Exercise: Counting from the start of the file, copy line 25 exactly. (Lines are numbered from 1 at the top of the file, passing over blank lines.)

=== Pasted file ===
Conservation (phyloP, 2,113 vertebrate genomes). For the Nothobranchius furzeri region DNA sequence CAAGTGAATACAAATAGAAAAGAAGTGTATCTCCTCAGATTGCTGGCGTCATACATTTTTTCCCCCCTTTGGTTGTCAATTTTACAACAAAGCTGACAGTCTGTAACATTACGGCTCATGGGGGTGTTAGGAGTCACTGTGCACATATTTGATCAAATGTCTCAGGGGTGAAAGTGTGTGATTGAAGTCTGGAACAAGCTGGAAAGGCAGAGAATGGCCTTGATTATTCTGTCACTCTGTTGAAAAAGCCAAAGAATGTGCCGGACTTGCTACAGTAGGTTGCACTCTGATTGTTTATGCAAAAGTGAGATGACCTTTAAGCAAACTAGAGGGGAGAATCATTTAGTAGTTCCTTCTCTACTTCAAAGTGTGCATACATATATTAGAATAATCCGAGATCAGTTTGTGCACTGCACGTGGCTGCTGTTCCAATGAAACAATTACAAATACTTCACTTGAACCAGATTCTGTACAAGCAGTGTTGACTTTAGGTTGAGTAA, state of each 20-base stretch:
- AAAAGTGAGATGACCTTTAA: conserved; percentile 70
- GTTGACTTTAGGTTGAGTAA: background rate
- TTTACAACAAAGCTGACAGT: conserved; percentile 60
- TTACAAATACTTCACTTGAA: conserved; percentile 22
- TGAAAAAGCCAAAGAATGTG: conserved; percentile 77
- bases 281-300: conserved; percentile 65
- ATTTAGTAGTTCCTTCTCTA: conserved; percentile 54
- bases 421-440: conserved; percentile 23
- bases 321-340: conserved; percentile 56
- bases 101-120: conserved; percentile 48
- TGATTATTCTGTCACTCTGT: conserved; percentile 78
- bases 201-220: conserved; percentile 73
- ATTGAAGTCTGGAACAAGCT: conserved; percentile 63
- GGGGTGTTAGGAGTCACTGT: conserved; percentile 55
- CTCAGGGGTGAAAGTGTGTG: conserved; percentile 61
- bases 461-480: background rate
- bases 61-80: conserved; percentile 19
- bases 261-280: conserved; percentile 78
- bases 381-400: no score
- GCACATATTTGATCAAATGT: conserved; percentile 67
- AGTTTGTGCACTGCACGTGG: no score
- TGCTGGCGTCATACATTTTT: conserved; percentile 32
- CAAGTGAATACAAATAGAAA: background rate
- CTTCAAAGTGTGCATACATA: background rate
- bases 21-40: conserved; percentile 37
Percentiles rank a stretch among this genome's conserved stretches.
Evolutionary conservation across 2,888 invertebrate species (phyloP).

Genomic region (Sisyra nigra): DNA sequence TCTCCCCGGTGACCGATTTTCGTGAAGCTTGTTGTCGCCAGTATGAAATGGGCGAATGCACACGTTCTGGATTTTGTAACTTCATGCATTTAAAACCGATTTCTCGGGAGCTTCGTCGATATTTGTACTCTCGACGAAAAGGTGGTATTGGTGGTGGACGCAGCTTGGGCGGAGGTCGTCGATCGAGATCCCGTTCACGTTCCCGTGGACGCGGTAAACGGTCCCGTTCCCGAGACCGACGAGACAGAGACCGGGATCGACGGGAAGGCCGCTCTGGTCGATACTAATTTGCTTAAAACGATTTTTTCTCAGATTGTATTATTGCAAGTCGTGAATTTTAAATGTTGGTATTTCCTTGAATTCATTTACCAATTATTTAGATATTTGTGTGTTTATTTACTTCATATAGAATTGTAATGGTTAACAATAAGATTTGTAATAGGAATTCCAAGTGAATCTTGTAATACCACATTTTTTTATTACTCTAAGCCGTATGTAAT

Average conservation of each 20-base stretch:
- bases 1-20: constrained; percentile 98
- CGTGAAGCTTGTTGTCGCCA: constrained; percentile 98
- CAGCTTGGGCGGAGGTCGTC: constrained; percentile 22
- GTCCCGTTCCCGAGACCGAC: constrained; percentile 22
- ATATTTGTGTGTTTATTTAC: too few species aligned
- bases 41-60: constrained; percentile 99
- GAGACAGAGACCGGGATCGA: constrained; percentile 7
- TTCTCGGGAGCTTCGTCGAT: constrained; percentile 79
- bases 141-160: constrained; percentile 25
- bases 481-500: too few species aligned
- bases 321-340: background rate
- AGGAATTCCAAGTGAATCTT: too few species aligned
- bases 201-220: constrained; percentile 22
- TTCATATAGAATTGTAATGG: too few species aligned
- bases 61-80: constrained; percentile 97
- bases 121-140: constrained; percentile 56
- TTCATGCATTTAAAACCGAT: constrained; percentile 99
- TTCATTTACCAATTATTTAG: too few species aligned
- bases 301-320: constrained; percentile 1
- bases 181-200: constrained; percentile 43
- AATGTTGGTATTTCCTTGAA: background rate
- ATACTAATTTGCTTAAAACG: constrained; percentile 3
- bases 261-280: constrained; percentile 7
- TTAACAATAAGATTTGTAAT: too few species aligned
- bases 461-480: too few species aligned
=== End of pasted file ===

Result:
- CTTCAAAGTGTGCATACATA: background rate